If you would have told me I would be judging beer as part of my job a few years ago I would have said, ‘I’m not that lucky,’” Pickart says.
Pickart’s sales territory runs from Michigan and the Dakotas, down through the center of the country to Texas. She spends about 50 percent of her time on the road visiting breweries and meeting with customers.
I taste a lot of beer,” she says. “We taste it to be sure there are no defects. A beer needs to be balanced and you are looking for drinkability. Drinkability is very important.”
There is no other beverage in the world that offers the range of flavors and styles as beer,” Pickart says. “Look at the uniqueness of Belgian beers, the flavors of barrel-aged beers. I could never pick just one beer or one beer style. It depends on the day, the weather and where you are.”
While the trend in hoppy beers may have taken some of the limelight off of malt, Pickart maintains that malt is even more important in building a big beer. “You don’t make a good hoppy beer without using good malt,” she says. “We sell a lot of malt to brewers that make big IPAs.”
Brewers are always looking for something new and exciting,” Pickart says. Briess markets more than 60 different varieties of malt, which she says is the largest selection of any malting company. Most of the malt that Briess makes comes from barley grown within a 20-mile radius of the company’s Wisconsin operations.
Pickart says she was attracted to Briess because of the family atmosphere. “I was drawn to the industry by this company. Monica Briess is a great leader,” Pickart says. “It’s more than just a job.” She says the friendly attitude extends beyond Briess and permeates the industry.
The growth we are seeing in craft brewing is going to continue, even in this difficult economy,” Pickart says. “People are willing to pay good money for good beer.”
We are making some of the best beer in the world right here in the U.S. People should drink local. They should drink fresh beer,” she says.
Certified to Serve
Andrew Van Til knows a thing or two about beer. And he has the paperwork to prove it.
Van Til, who is an account manager with CKL Corp. in Michigan, was the first person to earn the certified Master Cicerone designation in 2009. The Cicerone program for beer servers is similar to the certification process that a sommelier goes through to show a superior knowledge of wine.
I love the basic sales rep work involved in selling beer. We have a great portfolio and great customers,” Van Til says. “But I really like talking to people about beer and educating them.”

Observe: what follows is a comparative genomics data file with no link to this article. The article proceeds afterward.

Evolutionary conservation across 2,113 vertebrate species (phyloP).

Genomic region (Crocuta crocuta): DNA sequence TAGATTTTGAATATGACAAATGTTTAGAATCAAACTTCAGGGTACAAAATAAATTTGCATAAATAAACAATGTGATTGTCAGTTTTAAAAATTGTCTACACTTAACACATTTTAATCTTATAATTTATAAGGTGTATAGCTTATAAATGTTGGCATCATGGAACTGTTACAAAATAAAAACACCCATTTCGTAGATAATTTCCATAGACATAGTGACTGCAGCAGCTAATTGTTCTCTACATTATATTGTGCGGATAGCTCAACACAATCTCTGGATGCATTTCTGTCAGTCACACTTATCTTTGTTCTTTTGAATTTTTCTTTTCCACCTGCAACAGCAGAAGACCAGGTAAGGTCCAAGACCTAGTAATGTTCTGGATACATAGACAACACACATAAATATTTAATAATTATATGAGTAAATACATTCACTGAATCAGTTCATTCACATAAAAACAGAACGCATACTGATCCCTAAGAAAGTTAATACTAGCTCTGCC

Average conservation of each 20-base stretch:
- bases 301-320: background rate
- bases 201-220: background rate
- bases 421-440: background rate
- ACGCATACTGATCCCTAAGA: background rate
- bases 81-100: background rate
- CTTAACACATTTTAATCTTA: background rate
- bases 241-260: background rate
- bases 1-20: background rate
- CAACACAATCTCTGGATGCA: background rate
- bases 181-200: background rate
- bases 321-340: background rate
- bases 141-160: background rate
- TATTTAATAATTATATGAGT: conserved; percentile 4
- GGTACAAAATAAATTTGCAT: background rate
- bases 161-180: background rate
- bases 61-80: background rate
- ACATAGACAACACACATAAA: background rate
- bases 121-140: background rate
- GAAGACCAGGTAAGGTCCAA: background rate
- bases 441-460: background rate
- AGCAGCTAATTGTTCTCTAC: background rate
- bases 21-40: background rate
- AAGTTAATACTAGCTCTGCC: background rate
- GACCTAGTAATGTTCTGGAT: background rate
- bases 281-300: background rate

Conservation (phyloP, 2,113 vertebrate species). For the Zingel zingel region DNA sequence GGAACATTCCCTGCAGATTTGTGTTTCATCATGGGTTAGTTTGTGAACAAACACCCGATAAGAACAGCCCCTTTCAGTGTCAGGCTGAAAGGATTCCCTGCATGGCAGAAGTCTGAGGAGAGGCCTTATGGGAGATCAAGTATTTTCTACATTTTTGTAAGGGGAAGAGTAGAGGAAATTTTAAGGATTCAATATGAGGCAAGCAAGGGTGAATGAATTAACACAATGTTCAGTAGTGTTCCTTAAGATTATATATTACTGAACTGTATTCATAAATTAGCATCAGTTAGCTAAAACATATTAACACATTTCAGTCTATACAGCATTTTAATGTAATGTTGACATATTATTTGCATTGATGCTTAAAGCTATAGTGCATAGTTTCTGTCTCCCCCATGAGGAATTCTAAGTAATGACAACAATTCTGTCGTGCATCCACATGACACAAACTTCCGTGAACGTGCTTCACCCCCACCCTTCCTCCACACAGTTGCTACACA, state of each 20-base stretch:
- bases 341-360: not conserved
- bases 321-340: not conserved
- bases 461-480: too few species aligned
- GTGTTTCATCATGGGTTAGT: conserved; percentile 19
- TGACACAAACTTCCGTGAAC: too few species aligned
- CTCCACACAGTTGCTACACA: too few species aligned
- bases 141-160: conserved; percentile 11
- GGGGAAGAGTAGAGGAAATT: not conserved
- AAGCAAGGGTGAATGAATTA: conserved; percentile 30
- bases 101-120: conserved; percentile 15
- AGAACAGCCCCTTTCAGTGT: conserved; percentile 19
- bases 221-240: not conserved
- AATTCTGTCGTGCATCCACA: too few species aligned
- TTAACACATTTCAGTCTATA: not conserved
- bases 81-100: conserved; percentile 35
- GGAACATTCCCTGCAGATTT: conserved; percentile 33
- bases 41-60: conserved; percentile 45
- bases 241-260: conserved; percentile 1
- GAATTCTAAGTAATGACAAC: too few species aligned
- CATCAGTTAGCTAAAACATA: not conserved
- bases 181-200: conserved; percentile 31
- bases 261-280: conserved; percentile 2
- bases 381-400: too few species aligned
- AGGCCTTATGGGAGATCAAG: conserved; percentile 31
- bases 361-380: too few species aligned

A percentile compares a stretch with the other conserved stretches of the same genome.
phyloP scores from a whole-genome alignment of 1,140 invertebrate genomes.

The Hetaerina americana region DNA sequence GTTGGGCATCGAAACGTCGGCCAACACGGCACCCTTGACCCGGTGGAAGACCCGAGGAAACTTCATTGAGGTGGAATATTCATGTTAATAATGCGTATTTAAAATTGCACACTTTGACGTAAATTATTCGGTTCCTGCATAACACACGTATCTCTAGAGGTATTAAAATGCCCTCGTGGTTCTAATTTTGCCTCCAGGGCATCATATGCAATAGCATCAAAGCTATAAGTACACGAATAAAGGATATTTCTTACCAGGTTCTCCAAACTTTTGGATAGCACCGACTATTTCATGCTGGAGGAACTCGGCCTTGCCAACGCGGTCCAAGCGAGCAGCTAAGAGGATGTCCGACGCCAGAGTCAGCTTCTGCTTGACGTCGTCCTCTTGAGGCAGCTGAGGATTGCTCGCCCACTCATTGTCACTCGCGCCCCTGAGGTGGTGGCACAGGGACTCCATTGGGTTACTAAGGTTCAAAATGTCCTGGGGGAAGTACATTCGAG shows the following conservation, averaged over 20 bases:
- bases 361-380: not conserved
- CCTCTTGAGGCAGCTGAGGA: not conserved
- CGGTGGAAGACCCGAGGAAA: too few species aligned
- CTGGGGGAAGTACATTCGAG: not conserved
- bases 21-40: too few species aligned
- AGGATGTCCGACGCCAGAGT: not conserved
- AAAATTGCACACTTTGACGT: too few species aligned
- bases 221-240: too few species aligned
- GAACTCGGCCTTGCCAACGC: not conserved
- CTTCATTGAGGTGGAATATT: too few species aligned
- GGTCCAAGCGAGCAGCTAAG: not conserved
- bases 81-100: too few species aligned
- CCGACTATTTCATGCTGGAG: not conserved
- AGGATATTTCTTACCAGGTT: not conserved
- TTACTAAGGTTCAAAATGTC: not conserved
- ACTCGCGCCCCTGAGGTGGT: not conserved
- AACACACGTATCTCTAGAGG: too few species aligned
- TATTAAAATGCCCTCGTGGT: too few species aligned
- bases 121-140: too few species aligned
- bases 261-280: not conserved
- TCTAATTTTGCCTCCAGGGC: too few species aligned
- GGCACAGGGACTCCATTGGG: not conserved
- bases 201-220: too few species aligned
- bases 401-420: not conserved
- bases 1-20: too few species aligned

Van Til is 33 years old and holds a degree in chemistry. He worked as a bartender and has been around the business for a decade. The Cicerone process has three levels: certified beer server, which is a 60 question written test; Cicerone, with a written exam and blind tasting; and Master Cicerone. The test to achieve the Master Cicerone designation requires two days and includes essay questions, an oral exam and a tasting panel component.
It is a difficult test. You have to be able to identify styles, identify flaws,” Van Til says. “You also need to know about the basics of maintaining a draught system. It is a pretty in-depth process.”
People in the beer industry are so friendly. They all compete, but they are willing to help,” he says. The training process to prepare for the Master Cicerone exam included plenty of reading and beer tasting.
I had a pretty good foundation in beer, but it was important that I set goals for preparation and study time,” he says. Juggling a young family and a busy job made preparing for the exam even more difficult. Anyone considering taking the exam should talk to a local brewer and ask for help in building their understanding of beer.
Van Til loves to talk beer.
It’s fun to talk with people about how a beer is made, the different aspects of the beer style and the history of the brewery, then put the beer in front of them to taste,” Van Til says. “My goal is to break down the stereotypes of what a beer is and what it isn’t.”
He says he is starting to see a greater understanding of beer in the market, which will lead to further growth among craft domestics and import.
We’re seeing changes in the market. People are looking at beer as food,” said Van Til. “Education is a key part of helping to raise the understanding of beer in America.”
The evolving and expanding craft beer segment requires constant feeding. Quality raw ingredients for brewing, trained brewers, educated servers and informed consumers are bringing about a deeper appreciation for both classic and new beer styles.
The future of the industry depends on this fuel to keep the river of great beer flowing.